This research was supported by national funds through FCT (Foundation for Science and Technology) within the scope of UIDB/04423/2020, UIDP/04423/2020 (Group of Natural Products and Medicinal Chemistry—CIIMAR), and under the project PTDC/SAU-PUB/28736/2017 (reference POCI-01–0145-FEDER-028736), co-financed by COMPETE 2020, Portugal 2020 and the European Union through the ERDF and by FCT through national funds, as well as structured program of R&D&I ATLANTIDA (NORTE-01-0145-FEDER-000040), supported by NORTE2020, through ERDF, and CHIRALBIO ACTIVE-PI-3RL-IINFACTS-2019.

Data Availability Statement

The data presented in this study are available in the article and in the Supplementary Materials.


The acrA gene-inactivated mutant Salmonella enterica serovar Typhimurium SL1344 (SE03), was provided by Jessica Blair, Institute of Microbiology and Infection, College of Medical and Dental Sciences, University of Birmingham, UK. The methicillin and ofloxacin-resistant Staphylococcus aureus 272123 clinical isolate was provided by Leonard Amaral, Institute of Hygiene and Tropical Medicine, Lisbon, Portugal. The bacteria used for the QS assay were kindly provided by Ernő Szegedi, Institute of Viticulture and Enology, National Agricultural Research Center, Badacsonytomaj, Hungary. F.D. acknowledges FCT for his PhD grant (SFRH/BD/114681/2019). The authors acknowledge Gábor Tóth for technical support.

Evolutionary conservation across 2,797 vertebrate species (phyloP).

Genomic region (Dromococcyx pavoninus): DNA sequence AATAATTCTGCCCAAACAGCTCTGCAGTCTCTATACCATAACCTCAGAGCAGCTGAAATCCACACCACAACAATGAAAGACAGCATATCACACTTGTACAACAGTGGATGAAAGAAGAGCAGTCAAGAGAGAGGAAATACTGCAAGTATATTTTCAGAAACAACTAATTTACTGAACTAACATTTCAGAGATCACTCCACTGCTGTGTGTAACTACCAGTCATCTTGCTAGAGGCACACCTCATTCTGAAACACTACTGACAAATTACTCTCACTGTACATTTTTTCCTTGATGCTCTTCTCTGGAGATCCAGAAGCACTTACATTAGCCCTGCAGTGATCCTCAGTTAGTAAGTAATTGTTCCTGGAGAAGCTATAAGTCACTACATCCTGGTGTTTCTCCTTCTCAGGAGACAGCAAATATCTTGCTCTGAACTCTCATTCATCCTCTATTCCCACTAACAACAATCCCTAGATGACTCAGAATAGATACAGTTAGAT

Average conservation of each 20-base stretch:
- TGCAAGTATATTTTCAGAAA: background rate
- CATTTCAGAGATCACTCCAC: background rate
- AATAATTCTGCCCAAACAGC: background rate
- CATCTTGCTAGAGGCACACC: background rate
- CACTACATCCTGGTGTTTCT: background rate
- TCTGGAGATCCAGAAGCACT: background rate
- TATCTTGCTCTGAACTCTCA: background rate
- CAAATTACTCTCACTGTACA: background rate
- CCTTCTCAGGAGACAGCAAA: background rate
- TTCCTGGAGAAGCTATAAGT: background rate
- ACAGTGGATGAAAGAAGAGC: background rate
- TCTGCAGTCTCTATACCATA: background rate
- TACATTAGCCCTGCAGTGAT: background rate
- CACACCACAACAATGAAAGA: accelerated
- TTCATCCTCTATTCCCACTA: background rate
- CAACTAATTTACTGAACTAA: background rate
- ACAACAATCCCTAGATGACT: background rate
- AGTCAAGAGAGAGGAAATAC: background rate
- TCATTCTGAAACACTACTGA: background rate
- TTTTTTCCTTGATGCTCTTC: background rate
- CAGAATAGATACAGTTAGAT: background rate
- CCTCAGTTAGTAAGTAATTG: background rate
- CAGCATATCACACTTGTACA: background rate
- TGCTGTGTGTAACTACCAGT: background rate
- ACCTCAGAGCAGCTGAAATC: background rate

Conflicts of Interest

The authors declare no conflict of interest.


ATCCAmerican Type Culture Collection
BCRBinding core region
CCCPCarbonyl cyanide 3-chlorophenylhydrazone
CSCytoplasmic side
CV026Chromobacterium violaceum CV026
CVCrystal violet
DMSODimethyl sulfoxide
DTSSP3,3′-dithiobis(sulfosuccinimidyl propionate)
EBEthidium bromide
EZFSphingomonas paucimobilis EZF 10-17
HHHelical hairpin
HTHydrophobic trap
IC50Half-maximal inhibitory concentration
LB-ALuria–Bertani agar
LB-BLuria–Bertani broth
LDLipoyl domain
MFSMajor facilitator superfamily
MHB IICation-adjusted Mueller–Hinton broth
MICMinimum inhibitory concentration
MTT3-(4,5-dimethylthiazol-2-yl)-2,5-diphenyltetrazolium bromide
ODOptical density
PBSPhosphate-buffered saline
RFRelative fluorescence
RFIRelative fluorescence index
SBSSubstrate-binding site
SDStandard deviation
SE03Salmonella enterica serovar Typhimurium with the acrA gene deleted
TSATryptic Soy agar
TSBTryptic Soy broth